Help Ensure Offshore Wind is Done in Compliance with Oregon Law

It’s critical that all offshore wind development be done in accordance with Oregon state laws — specifically, our laws that protect wildlife and habitat. Right now, we’re seeing major gaps in the Bureau of Ocean Energy Management’s (BOEM) proposal for offshore wind development. We need you to take a moment to urge the Department of Land Conservation and Development (DLCD) to ensure BOEM adheres to our state laws that protect seabirds, fish, marine mammals, and all marine life.

BOEM, the federal agency in charge of the offshore wind process, has provided the state with a “consistency determination” report explaining how its proposed action of leasing Oregon’s offshore waters for energy development aligns with State laws and enforceable policies. However we see real problems with BOEM’s consistency determination that must be rectified. Please see talking points and a sample letter below with specifics for emailing or sending comments.

This comment period is particularly important because right now Oregon’s agencies may be in the best position to shape and influence BOEM’s plans.

Take Action

Three ways to submit your comments (due Friday June 14th!). Talking points and sample letter below.

  1. Email your comments: coast.permits@dlcd.oregon.gov
  2. Fill out the form at the website.
  3. By mail: 
    OCMP-DLCD
    635 Capitol St. NE, Suite 150
    Salem, OR 97301-2540
Humpback Whales, photo by Ashala Tylor

Key Talking Points

  • Require BOEM to prepare a west-coast-wide programmatic environmental impact statement with a comprehensive cumulative impacts analysis as a condition for lease approval in accordance with Territorial Sea Plan Part 2.
    BOEM must require developers follow best management practices to avoid harm to wildlife, fish and habitats in accordance with Statewide Goals and the Territorial Sea Plan by requiring:
  • Robust baseline surveys for wildlife so that—should construction someday proceed— will be able to monitor and understand changes. Attention should be given to endangered species as well as Oregon Conservation Strategy Species.
      • Assign qualified wildlife observers to vessels to record critical wildlife impact data.
      • Limit vessel travel to speeds not exceeding 10 knots to minimize the risk of collisions with wildlife.
      • Use low-energy acoustic testing methods for surveys to reduce noise impacts
      • Avoid bottom contact with hard substrate, rocky reefs, seamounts, deep-sea coral, sponge aggregations, and other sensitive habitats.
      • Coordinate and plan for a single onshoring cable from each Wind Energy Areas to minimize impacts from cables.
      • Add conservation bid credits to the Proposed Sale Auction, to help fund an independent science entity that can provide independent review of the wildlife science to be generated by development companies.
      • Engage in meaningful consultation with Tribes; Oregon natural resource agencies and commissions; and local communities.

Sample Letter with Key Recommendations

(Please personalize):

Dear Mr. Burright and Mr. Lanier,

I’m writing to express my deep concern about the wind energy leasing occurring at such a fast pace off our coast. The health of our coastal and marine ecosystems and wildlife is very important to me and I worry about development happening too fast without a plan to minimize impacts as best as we can. Although this current consistency review is focused on pre-development activities, it is a reasonable and foreseeable consequence that energy companies may ultimately construct energy developments. For that reason, I am counting on DLCD to take a hard look now at the possibility of industrial energy development and do its best to minimize impacts to Oregon’s world-class marine ecosystems, wildlife, and fisheries. I support the need to move away from fossil fuels to address the climate crisis but it needs to be done right.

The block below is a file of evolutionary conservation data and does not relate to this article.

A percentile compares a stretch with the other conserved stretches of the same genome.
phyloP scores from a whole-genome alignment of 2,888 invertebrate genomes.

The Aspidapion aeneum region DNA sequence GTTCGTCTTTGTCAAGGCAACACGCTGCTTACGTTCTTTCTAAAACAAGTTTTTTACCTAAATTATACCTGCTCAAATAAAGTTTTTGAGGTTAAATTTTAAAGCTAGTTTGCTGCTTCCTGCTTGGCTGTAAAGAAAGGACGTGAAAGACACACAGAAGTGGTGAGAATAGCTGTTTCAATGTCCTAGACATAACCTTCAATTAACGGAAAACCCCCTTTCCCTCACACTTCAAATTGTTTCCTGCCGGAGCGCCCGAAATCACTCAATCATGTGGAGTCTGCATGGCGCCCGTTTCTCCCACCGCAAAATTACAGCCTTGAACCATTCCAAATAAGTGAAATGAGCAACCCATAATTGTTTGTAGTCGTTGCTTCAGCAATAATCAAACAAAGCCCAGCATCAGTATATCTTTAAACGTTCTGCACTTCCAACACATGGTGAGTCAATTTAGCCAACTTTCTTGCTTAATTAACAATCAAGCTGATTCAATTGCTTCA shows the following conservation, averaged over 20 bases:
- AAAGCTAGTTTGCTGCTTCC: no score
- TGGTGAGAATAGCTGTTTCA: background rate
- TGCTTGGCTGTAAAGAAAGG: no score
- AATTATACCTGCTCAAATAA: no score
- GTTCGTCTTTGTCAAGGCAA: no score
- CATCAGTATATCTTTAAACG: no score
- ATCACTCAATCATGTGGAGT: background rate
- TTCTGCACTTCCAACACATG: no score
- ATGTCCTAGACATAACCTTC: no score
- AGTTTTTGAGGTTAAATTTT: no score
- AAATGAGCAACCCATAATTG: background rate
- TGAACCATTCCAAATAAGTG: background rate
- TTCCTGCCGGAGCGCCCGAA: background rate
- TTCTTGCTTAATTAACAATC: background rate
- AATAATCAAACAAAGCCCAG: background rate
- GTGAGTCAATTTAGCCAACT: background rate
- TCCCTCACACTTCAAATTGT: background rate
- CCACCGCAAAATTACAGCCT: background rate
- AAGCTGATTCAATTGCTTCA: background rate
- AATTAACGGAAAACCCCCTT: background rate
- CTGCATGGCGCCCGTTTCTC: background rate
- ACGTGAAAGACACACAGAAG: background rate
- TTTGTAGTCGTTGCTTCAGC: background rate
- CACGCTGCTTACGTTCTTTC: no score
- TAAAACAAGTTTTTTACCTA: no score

I urge DLCD to set firm conditions before giving concurrence to BOEM for its proposed leasing and associated activities off of Oregon’s Coast. 

Please require that BOEM prepare a west-coast-wide programmatic environmental impact statement with a comprehensive cumulative impacts analysis as a condition for lease approval. The Territorial Sea Plan Part 2 requires an effects evaluation that should include analysis of cumulative effects of the proposed action in combination with probable future projects.

Please ensure BOEM requires developers follow best management practices to avoid harm to wildlife in accordance with Statewide Goal 19 and the Territorial Sea Plan by requiring: 

  • a qualified wildlife observer be onboard any vessels to record critical data to travel at speeds not exceeding 10 knots to minimize the risk of collisions.
  • Use low-energy acoustic testing methods on surveys to reduce noise impacts
  • Avoid bottom contact with hard substrate, rock outcroppings, seamounts, deep-sea coral, sponge habitats, and other sensitive habitats.
  • Coordinate and plan for a single onshoring cable from each Wind Energy Areas to minimize impacts from cables.
  • Conduct robust baseline surveys for wildlife so that—should construction someday proceed— will be able to monitor and understand changes. Attention should be given to endangered species as well as Oregon Conservation Strategy Species.
  • Engage in meaningful consultation with Tribes; Oregon natural resource agencies and commissions; and local communities.
  • Add conservation bid credits to the Proposed Sale Auction, to help fund an independent science entity that can provide independent review of the wildlife science to be generated by development companies. 

Thank you for considering my comment.


For more information about the Federal Consistency Review for Offshore Wind Energy leasing, visit here.

For more information about the State’s enforceable policies, check out this page.